The “Proper” Work of Philosophy

In wittgenstein on 19/07/2011 at 11:27 pm

That there can be no … superior tribunal has also been one theme of contemporary analytical philosophy in Britain, beginning in the late 1930s and gaining strength since the war. Philosophy as a kind of antropology of knowledge and belief is a conception revived in the later work of Wittgenstein. His suggestion was that we should turn our attention to the justification of belief, and of claims to knowledge, which are customarily accepted, and not look for a rationally satisfying justification altogether outside our established habits of thought: such a justification could never in principle be found. The proper work of philosophy is purely descriptive, to set out the linguistic facts that reveal our habits of thought … (Professor S. Hampshire, in David Hume: a Symposium, ed. D.F. Pears, London, Macmillan, 1963, p. 5)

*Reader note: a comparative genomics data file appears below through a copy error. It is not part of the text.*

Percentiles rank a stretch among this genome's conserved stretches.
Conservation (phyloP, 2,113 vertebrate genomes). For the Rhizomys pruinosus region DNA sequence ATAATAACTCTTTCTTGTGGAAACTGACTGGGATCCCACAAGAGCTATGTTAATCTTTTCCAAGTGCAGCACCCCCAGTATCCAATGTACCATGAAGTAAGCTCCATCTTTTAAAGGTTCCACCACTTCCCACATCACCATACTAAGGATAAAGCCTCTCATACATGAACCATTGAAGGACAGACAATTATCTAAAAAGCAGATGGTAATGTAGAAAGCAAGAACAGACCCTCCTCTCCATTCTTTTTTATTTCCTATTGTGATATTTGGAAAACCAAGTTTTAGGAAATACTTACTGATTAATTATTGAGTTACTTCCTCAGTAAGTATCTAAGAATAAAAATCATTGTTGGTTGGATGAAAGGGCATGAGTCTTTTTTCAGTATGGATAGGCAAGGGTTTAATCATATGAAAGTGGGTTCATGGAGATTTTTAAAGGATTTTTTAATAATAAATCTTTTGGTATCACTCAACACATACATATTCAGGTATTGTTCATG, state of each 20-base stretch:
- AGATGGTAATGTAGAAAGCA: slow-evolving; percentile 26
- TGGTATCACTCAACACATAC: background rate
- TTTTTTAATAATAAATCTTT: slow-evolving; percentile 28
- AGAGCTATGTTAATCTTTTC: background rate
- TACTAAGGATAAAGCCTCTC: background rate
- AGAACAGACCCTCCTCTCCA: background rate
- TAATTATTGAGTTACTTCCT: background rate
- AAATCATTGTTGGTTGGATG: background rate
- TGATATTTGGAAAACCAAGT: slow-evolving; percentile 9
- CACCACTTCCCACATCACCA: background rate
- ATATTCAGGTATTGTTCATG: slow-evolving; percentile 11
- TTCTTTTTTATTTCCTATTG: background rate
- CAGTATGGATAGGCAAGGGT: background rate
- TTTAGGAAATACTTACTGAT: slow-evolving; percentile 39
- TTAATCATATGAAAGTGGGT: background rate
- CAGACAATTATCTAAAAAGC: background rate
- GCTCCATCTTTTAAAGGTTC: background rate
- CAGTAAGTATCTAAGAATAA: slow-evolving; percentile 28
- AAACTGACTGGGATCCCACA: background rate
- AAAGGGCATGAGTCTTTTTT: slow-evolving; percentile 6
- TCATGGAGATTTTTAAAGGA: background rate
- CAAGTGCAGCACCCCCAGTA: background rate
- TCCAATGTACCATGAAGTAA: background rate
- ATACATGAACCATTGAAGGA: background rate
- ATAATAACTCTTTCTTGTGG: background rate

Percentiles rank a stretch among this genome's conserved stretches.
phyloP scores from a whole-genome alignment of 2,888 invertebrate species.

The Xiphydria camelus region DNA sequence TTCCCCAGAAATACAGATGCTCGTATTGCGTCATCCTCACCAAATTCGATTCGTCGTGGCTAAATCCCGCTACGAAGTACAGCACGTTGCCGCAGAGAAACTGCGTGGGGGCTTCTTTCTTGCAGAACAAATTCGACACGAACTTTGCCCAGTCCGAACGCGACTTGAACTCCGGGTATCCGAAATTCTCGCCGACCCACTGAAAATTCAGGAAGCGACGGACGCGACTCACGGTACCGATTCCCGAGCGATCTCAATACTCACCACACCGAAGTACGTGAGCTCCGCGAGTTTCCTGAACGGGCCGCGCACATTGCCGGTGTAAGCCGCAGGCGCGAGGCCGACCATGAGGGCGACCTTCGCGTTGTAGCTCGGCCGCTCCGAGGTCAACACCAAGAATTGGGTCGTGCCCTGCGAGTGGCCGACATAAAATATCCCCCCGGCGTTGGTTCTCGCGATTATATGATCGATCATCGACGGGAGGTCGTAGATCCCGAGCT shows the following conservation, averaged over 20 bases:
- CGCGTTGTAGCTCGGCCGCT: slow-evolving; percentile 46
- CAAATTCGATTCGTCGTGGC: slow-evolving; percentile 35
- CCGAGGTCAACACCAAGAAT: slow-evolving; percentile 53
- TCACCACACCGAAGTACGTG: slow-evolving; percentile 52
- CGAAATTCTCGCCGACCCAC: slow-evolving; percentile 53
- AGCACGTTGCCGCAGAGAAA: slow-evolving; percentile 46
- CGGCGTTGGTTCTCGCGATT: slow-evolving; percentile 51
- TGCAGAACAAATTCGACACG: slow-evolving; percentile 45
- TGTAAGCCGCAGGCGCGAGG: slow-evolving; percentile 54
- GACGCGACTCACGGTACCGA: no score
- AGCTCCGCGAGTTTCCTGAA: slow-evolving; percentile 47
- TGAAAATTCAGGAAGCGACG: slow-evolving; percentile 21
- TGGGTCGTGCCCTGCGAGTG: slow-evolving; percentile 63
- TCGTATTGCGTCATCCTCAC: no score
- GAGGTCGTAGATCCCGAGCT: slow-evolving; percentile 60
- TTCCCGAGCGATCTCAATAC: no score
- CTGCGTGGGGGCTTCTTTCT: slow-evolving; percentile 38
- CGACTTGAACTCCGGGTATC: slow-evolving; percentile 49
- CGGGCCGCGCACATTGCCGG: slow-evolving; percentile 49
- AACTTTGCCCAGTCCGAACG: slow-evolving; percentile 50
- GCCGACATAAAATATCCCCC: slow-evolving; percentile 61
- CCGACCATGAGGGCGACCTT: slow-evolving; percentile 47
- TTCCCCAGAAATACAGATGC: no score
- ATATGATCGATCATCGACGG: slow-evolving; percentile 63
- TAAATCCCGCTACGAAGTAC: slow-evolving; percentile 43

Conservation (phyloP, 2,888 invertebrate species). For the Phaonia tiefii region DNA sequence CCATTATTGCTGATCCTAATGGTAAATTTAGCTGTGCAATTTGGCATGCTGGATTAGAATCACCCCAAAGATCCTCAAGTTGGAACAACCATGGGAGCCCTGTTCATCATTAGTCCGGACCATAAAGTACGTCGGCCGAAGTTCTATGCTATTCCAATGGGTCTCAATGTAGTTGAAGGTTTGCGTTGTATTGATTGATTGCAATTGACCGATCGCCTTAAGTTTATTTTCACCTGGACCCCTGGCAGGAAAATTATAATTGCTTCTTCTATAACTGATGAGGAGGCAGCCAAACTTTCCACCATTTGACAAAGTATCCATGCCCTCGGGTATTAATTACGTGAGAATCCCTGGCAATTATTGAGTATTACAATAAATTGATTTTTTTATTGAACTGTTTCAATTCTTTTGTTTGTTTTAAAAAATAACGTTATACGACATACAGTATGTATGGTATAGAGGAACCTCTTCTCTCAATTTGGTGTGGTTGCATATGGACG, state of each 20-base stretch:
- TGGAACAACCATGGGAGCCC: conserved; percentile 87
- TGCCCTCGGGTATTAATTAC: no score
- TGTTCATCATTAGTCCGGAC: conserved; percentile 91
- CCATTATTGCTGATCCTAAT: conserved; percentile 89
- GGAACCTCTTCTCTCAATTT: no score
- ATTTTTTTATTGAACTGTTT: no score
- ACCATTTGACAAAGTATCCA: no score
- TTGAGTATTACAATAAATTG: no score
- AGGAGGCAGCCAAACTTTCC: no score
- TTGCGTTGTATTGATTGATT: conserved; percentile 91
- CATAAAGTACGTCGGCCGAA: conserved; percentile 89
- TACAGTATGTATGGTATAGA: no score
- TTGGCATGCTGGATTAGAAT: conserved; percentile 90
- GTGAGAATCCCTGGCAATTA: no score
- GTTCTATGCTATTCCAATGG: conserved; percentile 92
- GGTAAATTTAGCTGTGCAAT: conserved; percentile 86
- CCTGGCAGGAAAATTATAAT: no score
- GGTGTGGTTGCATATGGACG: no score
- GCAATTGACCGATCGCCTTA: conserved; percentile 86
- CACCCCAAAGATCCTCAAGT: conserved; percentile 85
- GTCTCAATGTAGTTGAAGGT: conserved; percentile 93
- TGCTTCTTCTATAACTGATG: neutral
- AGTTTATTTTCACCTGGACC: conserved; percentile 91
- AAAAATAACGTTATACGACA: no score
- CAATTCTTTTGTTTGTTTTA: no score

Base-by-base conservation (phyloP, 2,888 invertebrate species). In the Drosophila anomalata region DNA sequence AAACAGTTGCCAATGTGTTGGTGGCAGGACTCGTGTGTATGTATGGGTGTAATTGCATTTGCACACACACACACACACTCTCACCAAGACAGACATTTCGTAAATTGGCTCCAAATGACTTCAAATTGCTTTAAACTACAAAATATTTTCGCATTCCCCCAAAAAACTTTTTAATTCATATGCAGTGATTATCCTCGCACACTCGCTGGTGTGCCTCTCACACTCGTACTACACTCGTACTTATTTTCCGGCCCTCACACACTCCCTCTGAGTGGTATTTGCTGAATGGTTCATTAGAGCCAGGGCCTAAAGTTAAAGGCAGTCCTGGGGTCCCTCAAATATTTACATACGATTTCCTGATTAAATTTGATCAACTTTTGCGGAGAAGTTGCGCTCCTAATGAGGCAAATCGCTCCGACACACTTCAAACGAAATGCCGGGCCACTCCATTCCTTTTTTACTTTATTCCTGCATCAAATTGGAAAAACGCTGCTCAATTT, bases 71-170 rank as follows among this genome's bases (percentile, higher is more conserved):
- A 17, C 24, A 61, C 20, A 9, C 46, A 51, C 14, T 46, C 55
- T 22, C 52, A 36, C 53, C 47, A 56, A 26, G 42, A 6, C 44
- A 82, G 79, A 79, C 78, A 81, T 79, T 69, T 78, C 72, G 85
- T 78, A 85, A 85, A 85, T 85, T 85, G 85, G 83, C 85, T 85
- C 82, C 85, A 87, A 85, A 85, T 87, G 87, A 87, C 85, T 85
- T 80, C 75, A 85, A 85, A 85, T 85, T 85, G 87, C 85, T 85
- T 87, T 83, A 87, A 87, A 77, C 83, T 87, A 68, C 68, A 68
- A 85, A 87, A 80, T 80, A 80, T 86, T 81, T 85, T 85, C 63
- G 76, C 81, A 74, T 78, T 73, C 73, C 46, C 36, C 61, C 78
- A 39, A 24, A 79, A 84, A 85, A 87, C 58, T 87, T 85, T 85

1. Perhaps some people wonder why I bang on about the problem of induction all of the time. This is why.

    Contemporary philosophers may no lot be logical positivists, but almost all of them tacitly accept the same research program. The different schools of modern philosophy can be distinguished by how they dealt with the problem of induction within that context. Two of the most prominent are Bayesianism, which sought a solution to the problem on induction in the mathematics of probability, and analytic philosophy, which solved the problem of induction by making induction valid on its own terms.

    [Among the most] common solution[s] to the problem of induction is to unshackle it from deduction. In this view, induction was mistakenly jury-rigged into a system of deductive inference where it did not belong, i.e. induction was considered subordinate to the apparatus of basic logic.

    Induction could be liberated from the constraints of deduction by positing it as an alternative logic of equal standing. The traditional problems of induction were thereby dissolved: induction is valid on its own terms. Evaluating induction by deductive standards was something like a category error. Sense observation remains the only legitimate source of synthetic knowledge, and science had its own special logic to derive universal theories.

    From this solution, it is but a series of small steps to there being countless incommensurable “forms of life.”

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